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A fluid-driven earthquake swarm on the margin of the Yellowstone caldera

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A fluid-driven earthquake swarm on the margin of the Yellowstone caldera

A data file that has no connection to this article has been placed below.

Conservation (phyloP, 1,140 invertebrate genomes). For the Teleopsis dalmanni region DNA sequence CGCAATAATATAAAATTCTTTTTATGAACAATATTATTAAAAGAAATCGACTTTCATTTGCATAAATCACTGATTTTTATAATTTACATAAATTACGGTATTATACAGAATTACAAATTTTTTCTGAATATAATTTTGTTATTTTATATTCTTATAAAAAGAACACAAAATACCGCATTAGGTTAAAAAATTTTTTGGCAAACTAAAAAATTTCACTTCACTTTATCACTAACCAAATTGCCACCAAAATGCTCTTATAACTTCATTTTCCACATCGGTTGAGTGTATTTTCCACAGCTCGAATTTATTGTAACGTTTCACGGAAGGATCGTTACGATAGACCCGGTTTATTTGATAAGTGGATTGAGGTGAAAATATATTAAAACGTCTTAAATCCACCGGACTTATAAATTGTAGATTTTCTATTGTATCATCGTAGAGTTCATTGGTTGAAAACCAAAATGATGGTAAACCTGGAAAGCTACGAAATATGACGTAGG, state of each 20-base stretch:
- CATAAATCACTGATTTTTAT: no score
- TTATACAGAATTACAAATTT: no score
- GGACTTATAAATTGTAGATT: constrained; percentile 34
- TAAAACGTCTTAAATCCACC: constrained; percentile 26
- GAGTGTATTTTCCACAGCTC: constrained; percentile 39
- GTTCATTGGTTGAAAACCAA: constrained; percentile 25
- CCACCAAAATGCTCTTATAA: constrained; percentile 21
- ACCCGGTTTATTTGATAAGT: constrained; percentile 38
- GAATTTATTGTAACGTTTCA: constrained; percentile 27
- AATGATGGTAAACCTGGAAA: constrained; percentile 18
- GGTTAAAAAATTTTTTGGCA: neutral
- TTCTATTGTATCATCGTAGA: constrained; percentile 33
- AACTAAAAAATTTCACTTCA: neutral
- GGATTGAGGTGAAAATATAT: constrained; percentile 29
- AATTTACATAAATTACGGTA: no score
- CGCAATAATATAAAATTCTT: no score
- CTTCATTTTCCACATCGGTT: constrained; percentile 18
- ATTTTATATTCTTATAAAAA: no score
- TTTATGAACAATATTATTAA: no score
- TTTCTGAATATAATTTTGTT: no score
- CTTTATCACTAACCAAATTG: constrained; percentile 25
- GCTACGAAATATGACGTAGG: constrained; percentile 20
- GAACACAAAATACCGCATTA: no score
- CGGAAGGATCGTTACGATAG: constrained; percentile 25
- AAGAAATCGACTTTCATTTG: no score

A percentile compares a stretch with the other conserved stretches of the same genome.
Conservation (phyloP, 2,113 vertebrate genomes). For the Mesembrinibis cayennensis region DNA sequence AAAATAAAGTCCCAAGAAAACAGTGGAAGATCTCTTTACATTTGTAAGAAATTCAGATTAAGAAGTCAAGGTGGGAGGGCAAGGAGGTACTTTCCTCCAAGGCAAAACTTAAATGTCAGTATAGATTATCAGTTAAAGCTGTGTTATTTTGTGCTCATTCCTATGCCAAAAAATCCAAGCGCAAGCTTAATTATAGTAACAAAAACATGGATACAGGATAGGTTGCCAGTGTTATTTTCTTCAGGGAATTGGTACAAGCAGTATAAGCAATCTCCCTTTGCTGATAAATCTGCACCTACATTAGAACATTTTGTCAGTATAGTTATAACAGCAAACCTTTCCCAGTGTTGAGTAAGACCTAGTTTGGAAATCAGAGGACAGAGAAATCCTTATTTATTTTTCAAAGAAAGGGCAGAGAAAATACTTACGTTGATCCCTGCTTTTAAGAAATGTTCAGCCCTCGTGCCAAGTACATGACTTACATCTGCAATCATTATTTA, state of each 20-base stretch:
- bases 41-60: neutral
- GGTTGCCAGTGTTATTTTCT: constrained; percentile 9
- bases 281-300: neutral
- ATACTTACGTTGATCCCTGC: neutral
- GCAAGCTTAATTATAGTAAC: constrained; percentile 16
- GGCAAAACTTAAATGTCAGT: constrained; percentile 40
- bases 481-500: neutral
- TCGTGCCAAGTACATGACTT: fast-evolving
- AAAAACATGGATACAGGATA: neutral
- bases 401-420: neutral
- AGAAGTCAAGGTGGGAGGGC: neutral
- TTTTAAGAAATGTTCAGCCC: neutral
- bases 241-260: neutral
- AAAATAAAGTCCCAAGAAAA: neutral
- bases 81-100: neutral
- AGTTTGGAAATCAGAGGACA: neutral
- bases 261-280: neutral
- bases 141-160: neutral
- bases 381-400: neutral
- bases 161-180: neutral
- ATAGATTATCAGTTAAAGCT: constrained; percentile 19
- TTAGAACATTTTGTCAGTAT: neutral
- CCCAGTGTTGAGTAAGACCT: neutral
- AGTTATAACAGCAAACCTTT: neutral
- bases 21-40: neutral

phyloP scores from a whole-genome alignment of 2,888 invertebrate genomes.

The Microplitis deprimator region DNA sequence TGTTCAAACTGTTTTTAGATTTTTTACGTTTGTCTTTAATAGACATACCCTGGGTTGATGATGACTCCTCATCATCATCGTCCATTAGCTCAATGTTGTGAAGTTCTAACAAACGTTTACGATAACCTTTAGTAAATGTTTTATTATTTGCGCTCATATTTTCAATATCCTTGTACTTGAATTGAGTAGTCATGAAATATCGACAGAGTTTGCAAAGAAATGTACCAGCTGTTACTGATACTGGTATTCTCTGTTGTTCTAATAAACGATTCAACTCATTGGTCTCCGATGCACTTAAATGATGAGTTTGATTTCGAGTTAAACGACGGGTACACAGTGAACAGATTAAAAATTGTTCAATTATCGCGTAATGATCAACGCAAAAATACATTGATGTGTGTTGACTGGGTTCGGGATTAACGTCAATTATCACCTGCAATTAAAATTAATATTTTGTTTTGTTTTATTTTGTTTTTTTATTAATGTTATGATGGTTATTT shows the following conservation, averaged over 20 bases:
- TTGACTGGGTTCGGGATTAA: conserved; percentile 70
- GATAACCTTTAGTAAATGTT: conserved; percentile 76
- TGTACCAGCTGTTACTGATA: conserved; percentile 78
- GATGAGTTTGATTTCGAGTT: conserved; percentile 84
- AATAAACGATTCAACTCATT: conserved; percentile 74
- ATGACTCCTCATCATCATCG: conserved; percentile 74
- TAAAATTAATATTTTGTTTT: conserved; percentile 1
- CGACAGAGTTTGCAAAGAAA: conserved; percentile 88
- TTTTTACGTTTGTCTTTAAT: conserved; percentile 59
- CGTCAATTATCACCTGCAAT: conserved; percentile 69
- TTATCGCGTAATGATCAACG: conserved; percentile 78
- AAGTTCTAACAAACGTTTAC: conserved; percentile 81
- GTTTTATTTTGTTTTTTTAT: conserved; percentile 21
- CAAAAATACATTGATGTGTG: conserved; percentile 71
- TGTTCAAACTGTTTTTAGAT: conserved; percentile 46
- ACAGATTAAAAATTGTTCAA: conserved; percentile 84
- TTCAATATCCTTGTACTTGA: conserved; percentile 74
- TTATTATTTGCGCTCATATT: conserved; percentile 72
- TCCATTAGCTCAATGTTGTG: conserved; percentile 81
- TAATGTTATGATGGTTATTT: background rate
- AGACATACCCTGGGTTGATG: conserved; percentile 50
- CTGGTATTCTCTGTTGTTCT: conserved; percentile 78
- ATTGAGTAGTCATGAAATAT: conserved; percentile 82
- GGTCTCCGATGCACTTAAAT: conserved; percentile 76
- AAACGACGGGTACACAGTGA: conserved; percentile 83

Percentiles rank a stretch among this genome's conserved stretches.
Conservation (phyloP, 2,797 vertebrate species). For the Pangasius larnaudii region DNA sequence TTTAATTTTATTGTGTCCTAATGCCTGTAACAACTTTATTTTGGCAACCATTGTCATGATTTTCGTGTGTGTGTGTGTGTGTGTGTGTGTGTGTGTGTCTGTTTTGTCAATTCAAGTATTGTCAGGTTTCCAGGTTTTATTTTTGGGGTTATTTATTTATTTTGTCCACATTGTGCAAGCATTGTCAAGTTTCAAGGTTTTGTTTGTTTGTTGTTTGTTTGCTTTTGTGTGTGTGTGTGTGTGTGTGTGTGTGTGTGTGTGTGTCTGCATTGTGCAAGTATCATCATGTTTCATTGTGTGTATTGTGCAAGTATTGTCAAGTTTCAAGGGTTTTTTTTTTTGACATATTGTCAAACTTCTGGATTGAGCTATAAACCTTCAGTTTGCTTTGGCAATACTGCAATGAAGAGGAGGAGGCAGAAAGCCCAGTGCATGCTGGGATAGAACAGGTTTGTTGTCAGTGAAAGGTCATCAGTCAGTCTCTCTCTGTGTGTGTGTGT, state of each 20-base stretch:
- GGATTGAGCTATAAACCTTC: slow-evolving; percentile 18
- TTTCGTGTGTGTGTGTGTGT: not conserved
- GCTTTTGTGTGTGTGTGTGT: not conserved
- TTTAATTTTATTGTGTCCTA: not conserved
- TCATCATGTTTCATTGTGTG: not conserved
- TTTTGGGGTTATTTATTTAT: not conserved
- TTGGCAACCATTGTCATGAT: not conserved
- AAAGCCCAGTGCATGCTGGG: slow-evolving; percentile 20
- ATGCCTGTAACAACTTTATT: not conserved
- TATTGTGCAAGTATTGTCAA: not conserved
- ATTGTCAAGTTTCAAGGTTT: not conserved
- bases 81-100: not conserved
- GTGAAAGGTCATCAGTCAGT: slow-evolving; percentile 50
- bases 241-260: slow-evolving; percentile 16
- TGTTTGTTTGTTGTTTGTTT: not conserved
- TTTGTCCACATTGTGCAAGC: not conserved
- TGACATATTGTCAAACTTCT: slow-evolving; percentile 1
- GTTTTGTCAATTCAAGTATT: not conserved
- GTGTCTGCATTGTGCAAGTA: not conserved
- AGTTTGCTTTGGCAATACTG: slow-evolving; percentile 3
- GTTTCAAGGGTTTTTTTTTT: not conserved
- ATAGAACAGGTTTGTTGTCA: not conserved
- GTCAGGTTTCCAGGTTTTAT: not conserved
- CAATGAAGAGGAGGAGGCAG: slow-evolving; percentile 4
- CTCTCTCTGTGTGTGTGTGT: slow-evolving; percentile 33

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  A  fl uid-driven earthquake swarm on the marginof the Yellowstone caldera David R. Shelly, 1 David P. Hill, 1 Frédérick Massin, 2 Jamie Farrell, 3 Robert B. Smith, 3 and Taka  ’ aki Taira  4 Received 1 July 2013; revised 26 August 2013; accepted 29 August 2013. [ 1 ]  Over the past several decades, the Yellowstone caldera has experienced frequent earthquake swarms and repeated cycles of uplift and subsidence, re fl ecting dynamicvolcanic and tectonic processes. Here we examine the detailed spatial-temporal evolution of the 2010 Madison Plateau swarm, which occurred near the northwest boundary of theYellowstone caldera. To fully explore the evolution of the swarm, we integrated proceduresfor seismic waveform-based earthquake detection with precise double-difference relativerelocation. Using cross correlation of continuous seismic data and waveform templatesconstructed from cataloged events, we detected and precisely located 8710 earthquakesduring the 3 week swarm, nearly 4 times the number of events included in the standardcatalog. This high-resolution analysis reveals distinct migration of earthquake activity over the course of the swarm. The swarm initiated abruptly on 17 January 2010 at about 10 kmdepth and expanded dramatically outward (both shallower and deeper) over time, primarilyalong a NNW striking, ~55° ENE dipping structure. To explain these characteristics, wehypothesize that the swarm was triggered by the rupture of a zone of con fi ned high-pressureaqueous  fl uids into a preexisting crustal fault system, prompting release of accumulatedstress. The high-pressure  fl uid injection may have been accommodated by hybrid shear anddilatational failure, as is commonly observed in exhumed hydrothermally affected fault zones. This process has likely occurred repeatedly in Yellowstone as aqueous  fl uidsexsolved from magma migrate into the brittle crust, and it may be a key element in theobserved cycles of caldera uplift and subsidence. Citation:  Shelly, D. R., D. P. Hill, F. Massin, J. Farrell, R. B. Smith, and T.’a. Taira (2013), A fluid-driven earthquakeswarm on the margin of the Yellowstone caldera,  J. Geophys. Res. Solid Earth ,  118 , doi:10.1002/jgrb.50362. 1. Introduction [ 2 ] Yellowstone Plateau Volcanic Field has been shapedover its youthful geologic historyby an amalgamation ofvol-canic and tectonic processes, which remain active today. TheYellowstone hot spot has been active at least since 16 Ma,leaving a 700 km long path of magmatic activity along theSnake River Plain in southern Idaho and eastern Oregon asthe North American plate has moved southwestward at ~2.5 cm/yr over the mantle hot spot. Over the past 2.1 millionyears, Yellowstone has erupted catastrophically 3 times,most recently 640,000 years ago in the eruption that formedthe Yellowstone caldera [ Christiansen , 2001]. Numeroussmaller eruptions have occurred since then, the youngest 70,000 years ago [ Christiansen , 2001]. Though magmaticeruptions are infrequent, the Yellowstone system posesmajor hazards from occasional hydrothermal explosionsand large earthquakes [ Christiansen et al  ., 2007], such asthe1959  M  w 7.3HebgenLakeearthquakethatkilled28people[  Doser  , 1985;  Stover and Coffman , 1993].[ 3 ] A preponderance of evidence suggests that a large vol-ume of partial melt underlies the caldera, extending to depthsas shallow as 4  –  6 km. Conceptual models for large, siliciccalderas envision repeated intrusion of basaltic magma intothe lower crust, which supplies the heat to partially melt a volume of the overlying silicic crust [  Hildreth , 1981]. This provides the large thermal source necessary to generate theextraordinarily high observed heat   fl ow [  Fournier et al  .,1976;  Morgan et al  ., 1977], recently estimated to average1.4  –  2.8 W/m 2 over 2900 km 2 of the caldera [  Hurwitz et al  .,2012]. Maintaining this heat   fl ow as well as high CO 2  fl ux[ Werner and Brantley , 2003] over time is thought to requirefrequent input of new magma [  Fournier  , 1989;  Lowensternand Hurwitz  , 2008]. Geophysical investigations also suggest the presence of relatively shallow melt. These include studies Additional supporting information may be found in the online version of this article. 1 Volcano Science Center, U.S. Geological Survey, Menlo Park,California, USA. 2 BRGM-Guadeloupe Observatory, Gourbeyre, Guadeloupe, France. 3 Department of Geology and Geophysics, University of Utah, Salt LakeCity, Utah, USA. 4 Berkeley Seismological Laboratory, University of California, Berkeley,California, USA.Corresponding author: D. R. Shelly, Volcano Science Center, U.S.Geological Survey, Menlo Park, CA 94025, USA. (dshelly@usgs.gov)©2013. American Geophysical Union. All Rights Reserved.2169-9313/13/10.1002/jgrb.50362 1JOURNAL OF GEOPHYSICAL RESEARCH: SOLID EARTH, VOL. 118, 1  –  15, doi:10.1002/jgrb.50362, 2013  using seismic tomography [  Husen et al  ., 2004], receiver function analysis [ Chu et al  ., 2010], and a combination of gravity and heat   fl ow data [  DeNosaquo et al  ., 2009].  Luttrell et al  . [2013] have recently postulated that a zone of  partial melt lies at depths as shallow as 3  –  6 km based onsmall spatial-temporal variations in strain generated by a seiche on Yellowstone Lake.  Wicks et al  . [2006] and  Chang et al  . [2007, 2010] modeled deformation data from episodesof caldera uplift as resulting from the in fl ation of sills at depths of 15 and 9 km, respectively, associated with theintrusion of magma, exsolved magmatic  fl uids, or both. Inthe shallower subsurface,  Husen et al  . [2004] suggested that  pore space is  fi lled by CO 2  at depths of less than ~2 km near the northwest edge of the caldera, based on low  P   wavevelocities and low  P/S   velocity ratios.[ 4 ] Earthquakes and  fl uid  fl ow are thought to be highlycoupled phenomena [e.g.,  Sibson , 1996;  Yamashita , 1999],with aqueous  fl uids ubiquitous in the middle and upper crust [ Cox ,2005].Risingpore fl uidpressureeventuallytriggersfail-ure (shear, tensile, or a combination) [ Sibson , 1990], whichmay simultaneously increase pore space [ Yamashita , 1999; Sheldon and Ord  , 2005] and permeability [  Ingebritsen and  Manning  , 2010], causing fl uidpressuretothen drop. This pro-cessmayalsoresultinmineralizationofthefaultzone[ Sibson ,1987;  Weatherley and Henley , 2013], which over time couldreduce permeability and effectively  “ self-seal ”  the fault.Because many areas of crust are critically stressed [e.g., Townend and Zoback  , 2001], even an incremental increasein pore  fl uid pressure can potentially trigger earthquakes[  Ellsworth , 2013].[ 5 ] Examples of earthquakes triggered by controlled injec-tion of   fl uids at depth provide direct evidence for the effectsof pore  fl uid pressure on fault strength [  Healy et al  ., 1968;  Raleigh et al  ., 1976;  Shapiro et al  ., 1997;  Rutledge et al  .,2004;  Julian et al  ., 2010]. In addition, many natural earth-quake swarms appear to be triggered by transient   fl uid pres-sure increases [  Parotidis et al  ., 2003;  Vidale and Shearer  ,2006;  Chen et al  ., 2012]. Swarm seismicity commonly ex- pands outwardlyfrom thepointofinjectionasthesquare root with time, consistent with a diffusive process [ Shapiro et al  .,1997;  Hainzl  , 2004;  Chen et al  ., 2012]. In some cases,  fl uidinjections may generate tensile or hybrid shear-tensile frac-tures, which are re fl ected by non-double-couple focal mech-anisms [  Dreger et a l., 2000;  Š  ílený et al  ., 2009;  Julian et al  .,2010;  Taira et al  ., 2010], while, in other cases,  fl uids maytrigger purely shear failure [ Sibson , 2003].[ 6 ] We evaluated the well-recorded 2010 Madison Plateauearthquake swarm, one of the three largest swarms recordedin the volcanic  fi eld since monitoring began in the 1970s.The 2010 swarm began 17 January at ~10 km depth beneaththe northwest boundary of the Yellowstone caldera (Figure 1) [  Massin et al  ., 2012, 2013], within a zone of frequent swarm activity extending out from the northwest corner of the caldera toward the Hebgen Lake fault zone[  Farrell et al  ., 2009]. The 1985 swarm, the largest yet recorded in the volcanic  fi eld, also occurred in this zone,10  –  15 km NNW of the 2010 swarm (Figure 1) [ Waite and Smith , 2002]. The 2010 swarm began abruptly at 20:10UTC (Figure 2), with the  fi rst cataloged event at 20:17(  M  =1.0). Over the following 3 weeks, ~2250 earthquakeswere eventually cataloged, including 17 of   M   3 or larger.The largest event had local magnitude (  M  l  ) 3.9 and moment magnitude (  M  w ) 4.1. In addition, several small earthquakesoccurred nearby on 15 and 16 January at 3  –  7 km depth, thelargest being  M   1.7. The waveforms for these earthquakescorrelate poorly with the main swarm events, however, andtheir relationship to the main swarm remains unclear.Although coseismic offsets of the largest (  M   3+) earthquakeswere visible on the closest strainmeter (E. Roeloffs, personalcommunication, 2012), no deformation associated with theswarm was detected by GPS, though the closest GPS stationswere 10  –  20 km from the swarm epicenters.[ 7 ] Our approach in this study was to process the availablecontinuous seismic data for this swarm to simultaneously in-crease thenumberoflocated earthquakes and theprecision of their locations.This thenallowsus tomorethoroughlyexam-ine the spatial-temporal evolution of the swarm activity, withthe aim of using this information to constrain the physical processes driving the swarm. The additional earthquakesnot only provide more complete coverage in space and time but also serve to increase the precision of the other event lo-cations by increasing the quantity of data (the differential ar-rival times) available to constrain the location inversion[ Waldhauser and Ellsworth , 2000]. This technique is partic-ularly effective for the 2010 Madison Plateau swarm becauseof the high degree of waveform similarity among earth-quakes of this swarm [  Massin et al  ., 2013]. 2. Data and Method [ 8 ] Waveform cross correlation has been used effectivelyfor both precise earthquake location [e.g.,  Poupinet et al  ., −111.2°−111°−110.8°−110.6°−110.4°−110.2°44.2°44.4°44.6°44.8°45° Figure 1.  Map of Yellowstone seismicity and seismic net-work. Yellow triangles are those stations used for event detection and precise location in this study. White trianglesare other seismic stations. Earthquakes from 2010 swarmare shown in red dots. Gray dots show earthquakes since1980, magnitude 1.5 and greater. Green dashed line showsthe outward edge of the ring fracture system (which maycorrespond with the lateral extent of magma at depth), whilethe black line shows the boundary of the caldera. SHELLY ET AL.: FLUID-DRIVEN YELLOWSTONE SWARM2  1984] and for event detection [ Gibbons and Ringdal  , 2006].Cross correlation can be used to precisely measure relativetiming of similar waveforms, reducing uncertainty associatedwithphasearrival timepicks, which translates intoreducedlo-cation uncertainty. Cross correlation also allows for ef  fi cient detection of events similar to known  “ template ”  events, evenin the case of low signal-to-noise ratio, allowing identi fi cationof events too small to be cataloged by typical phase-pickingmethods [ Schaff and Waldhauser  , 2010]. Correlation-baseddetectionisespeciallyeffectiveincaseswherehigheventratesresult in overlapping seismograms, such as in tectonic tremor and other earthquake swarms [ Shelly et al  ., 2007;  Shelly and  Hill  , 2011].[ 9 ] Here following the technique described in  Shelly et al  .[2013], we combined correlation-based detection and location procedures, simultaneously identifying events and measuring precise differential times, as shown in Figure 3. We used~2000 earthquakes cataloged by standard network processingof the University of Utah Seismograph Stations (UUSS) astemplate events. To increase hypocenter precision, we sepa-rately constructed  P   wave and  S   wave templates and beganeach template 0.2 s before the estimated phase arrival time.We used the catalog arrival time picks when available; how-ever, we often inferred the arrival time of the  S   phase becauseonlythe  P   phasewasavailable.Weusedadurationof2.5sfor the  P   wave template and 4 s for the  S   wave template. For sta-tions near the source, witha difference in  P   and  S   arrival timesof less than 2.5 s (hypocentral distance within ~20 km), wetruncated the  P   wave template to avoid overlapping with the S   wave template. Both  P   and  S   templates were constructedon available vertical and horizontal seismograms. All data were band-pass  fi ltered between 2 and 12 Hz to optimizethe signal-to-noise ratio and correlations among events. Anexample template event is shown in Figure 3a.[ 10 ] To initially identify the presence of a similar event, wesummed the normalized correlation functions for   P   and  S  templates on all seismometer components. For times wherethe summed correlation exceeded 8 times the median abso-lute deviation (MAD) of the summed correlation functionfor the day, we then took the second step of attempting tomeasure the precise time of the correlation peak for   P   and  S  windows on each channel (Figures 3b  –  3d). In this case, weused a threshold correlation coef  fi cient of either 7 times theMAD value for that particular phase/channel pair on that par-ticular day or an absolute threshold of 0.8, whichever islower. These thresholds were determined empirically toachieve a balance of measurement quality and quantity. Weallowed a maximum differential time of 1.0 s for   P   wavesand 1.73 s for   S   waves to avoid a possible bias from small bounds, though most measured differential times were muchsmaller. Events for which we could successfully measure at least 4 differential times were saved, and we enforced a min-imum time separation between events of 4 s.[ 11 ] To achieve a balance between computational ef  fi -ciency and differential time precision, we calculated the cor-relations at increments of 0.01 s, which corresponds to onesample in the seismic data. We then performed a simple qua-dratic three-point interpolation. In an ideal case, this gives ~1ms timing precision, a time over which seismic waves travel~3  –  7 m (velocities of 3  –  7 km/s). Thus, timing precision of a few milliseconds is required to locate event centroids with precision of ~10 m.[ 12 ] For event detection and relocation, we used continu-ous seismic data from 18 stations (22 channels) of theYellowstone Seismograph Network, operated by the UUSS,shown in yellow in Figure 1. Owing to data archiving prob-lems at this time (continuous data for broadband seismicchannels were not archived), we used only short-periodseismic stations. Because we required precise relative timeamong stations, we additionally con fi ned our analysis to sta-tions digitized on the same system by the UUSS, which sharea common time base. This eliminated problems of subsample Figure 2.  Seismograms showing initiation of the 2010 swarm, as recorded at nearby borehole seismicstation B207. Plot shows 1 h before and 1 h after the swarm initiation. Instrument is not clipped; verticalscale is truncated to show lower amplitude events. SHELLY ET AL.: FLUID-DRIVEN YELLOWSTONE SWARM3  time slew, which could have become a signi fi cant source of error for event locations. These stations represent the bulk of the network; thus, this was the best con fi guration for achieving optimal location precision. In total, we derived~11 million precise differential times from these stationsusing cross correlation, split almost evenly between  P   and S   measurements.[ 13 ] Finally, the correlation-derived differential times wereinput into the  hypoDD  location package [ Waldhauser and  Ellsworth , 2000] along with differential times derived fromthe catalog phase picks. We used the 1-D UUSS velocitymodel for this area. To appropriately emphasize the highest quality measurements, weights for the correlation-derivedtimes were set as the square of the maximum correlation co-ef  fi cient. In the  fi rst several iterations, catalog data wereweightedmost heavily tode fi ne thebroad structure. Insubse-quent iterations, we weighted correlation data most stronglyto re fi ne the event centroid locations. We relied on theweighting and outlier elimination in  hypoDD  to mute theeffects of occasional spurious measurements. Events ana-lyzed here are those for which we consider the locations to be well constrained, in that they retain at least 20  P   waveand 20  S   wave correlation-derived differential times through-outtheinversion.Withthedifferential timelinkingemployedin  hypoDD , relative locations among closely spaced earth-quakes are generally most precise, especially when manyevents are located within a small volume. Because the  fi nallocations are dominated by waveform cross correlationsrather than phase arrival times, they represent centroid rather than hypocenter coordinates, though this distinction is minor for all but the largest events.[ 14 ] Perhaps counterintuitively, we are often able to locatesmall to moderate-sized events more precisely than we canlocate larger events. This is due both to clipping of seismograms and to fewer event pairs with similar wave-forms for these larger events. Since larger magnitude earth-quakes occur less frequently, even though they are recordedat more stations, they have fewer potential event pairs of  Figure 3.  (a) Example of template waveforms, taken from an  M   0.5 event at 20:20 UTC on 17 January2010. Red shows  P   wave template; blue indicates  S   wave template. Station and channel names are givenat the right. (b) Example of a newly detected event at 22:04 on 17 January (black waveform) detected bythe template shown in Figure 3a (red and blue waveforms). Amplitudes are normalized for comparisonof waveform shape. (c)  P   wave (red) and  S   wave (blue) correlations on each station versus lag time for the example in Figure 3b. The sum of all correlations is shown in the bottom black trace. (d) Time-zoomedview of the example in Figure 3c, showing correlations (shading) on each channel versus lag time. Zero isthe time of maximum correlation sum. Because of the lopsided station distribution, we show a shiftedreference time (dashed vertical white line) that provides consistent   S   and  P   wave lags (red and blue lines).Thedashedlinedenotesadifferentialtimethatwasnotusedbecausethecorrelationdidnotreachthreshold.After inversion, the newly detected event locates ~145 m from the template event. SHELLY ET AL.: FLUID-DRIVEN YELLOWSTONE SWARM4  similar-sized events for which cross correlations are gener-ally most effective [ Schaff et al  ., 2004]. 3. Earthquake Detection and Location Results [ 15 ] A comparison of the UUSS cataloged events versusthe precisely located data set determined here is shown inFigure 4. In total, we are able to locate almost 4 times asmany events as included in the UUSS catalog, adding 6460earthquakes not previously identi fi ed. Though there is somevariation, the relative event rates between this study and thestandard catalog are approximately constant throughout theswarm. The maximum daily event rates peak at 329 catalogevents (on 21 January) and 1231 precisely located events(on 18 January), though both data sets show high event ratesfor the entire period from 18 to 21 January (Figure 4). Notethat we do not attempt to measure the magnitudes of newlydetected events. Previous work has found that the catalog iscomplete down to magnitude 1.0  –  1.2 since 1995 [  Farrell et al  ., 2009], so newly detected events are expected to besmaller. Future work to estimate magnitudes of newlydetected events could provide more robust constraints onthe  b  value of the Gutenberg-Richter relation, which issometimes interpreted to re fl ect stress and  fl uid conditionsin the source region [e.g.,  Farrell et al  ., 2009]; the  b  valueof UUSS catalog events for this swarm is near the typicalvalue of 1.0.[ 16 ] The space-time progression of the swarm is illustratedin Figure 5. High-resolution event locations show that swarmearthquakes dominantly formed a NNW striking structuredipping ~55° to the ENE, with dimensions of about 3 × 3 kmand depths of 8.5  –  11 km below the surface. In the later stages of the swarm, activity developed east of this structureand slightly shallower, near 8 km depth.[ 17 ] Initialactivityon17January 2010wasconcentrated ina very small area (Figure 5a). Events expanded outward fromthe initial source with time, gradually illuminating a distinct structure dipping ~55° to the ENE. Initial source migration(within the  fi rst hour) was dominantly along the strike direc-tion of this structure, toward the NNW, though some expan-sion also occurred updip and downdip. One hour after theswarm initiation, its dimensions were approximately 500 malong strike and 150 m in the dip direction (Figure 5a andAnimation S1 in the supporting information).[ 18 ] The fi rst earthquake exceeding magnitude 3 was an  M  l  3.1 event at 18:03 on 18 January, which occurred on the 01/1701/2401/3102/07 2000400060008000 Date    C  u  m  u   l  a   t   i  v  e  e  v  e  n   t  s Catalog eventsPrecisely−located eventsM 2+ events    C  o  n   t   i  n  u  o  u  s   D  a   t  a   O  u   t  a  g  e    M  a  g  n   i   t  u   d  e 2.03.04.001/1701/2401/3102/07020040060080010001200    E  v  e  n   t  s   /   d  a  y Date    C  o  n   t   i  n  u  o  u  s   D  a   t  a   O  u   t  a  g  e Precisely−located eventsCatalog events a)b) 87102250 Figure 4.  Evolution of the 2010 swarm. (a) Cumulative events with time for UUSS catalog (blue line) andthe precisely located data set derived in this paper (red line). Magnitude  ≥ 2 events are plotted separately as a function of magnitude with open blue circles and vertical black lines. Note that the cumulative moment of the swarm is completely dominated by the largest events and, thus, is not changed by the many small eventsnewlydetectedhere.(b)EventsperdayintheUUSScatalog(blue)andthenewpreciselylocateddataset(red). SHELLY ET AL.: FLUID-DRIVEN YELLOWSTONE SWARM5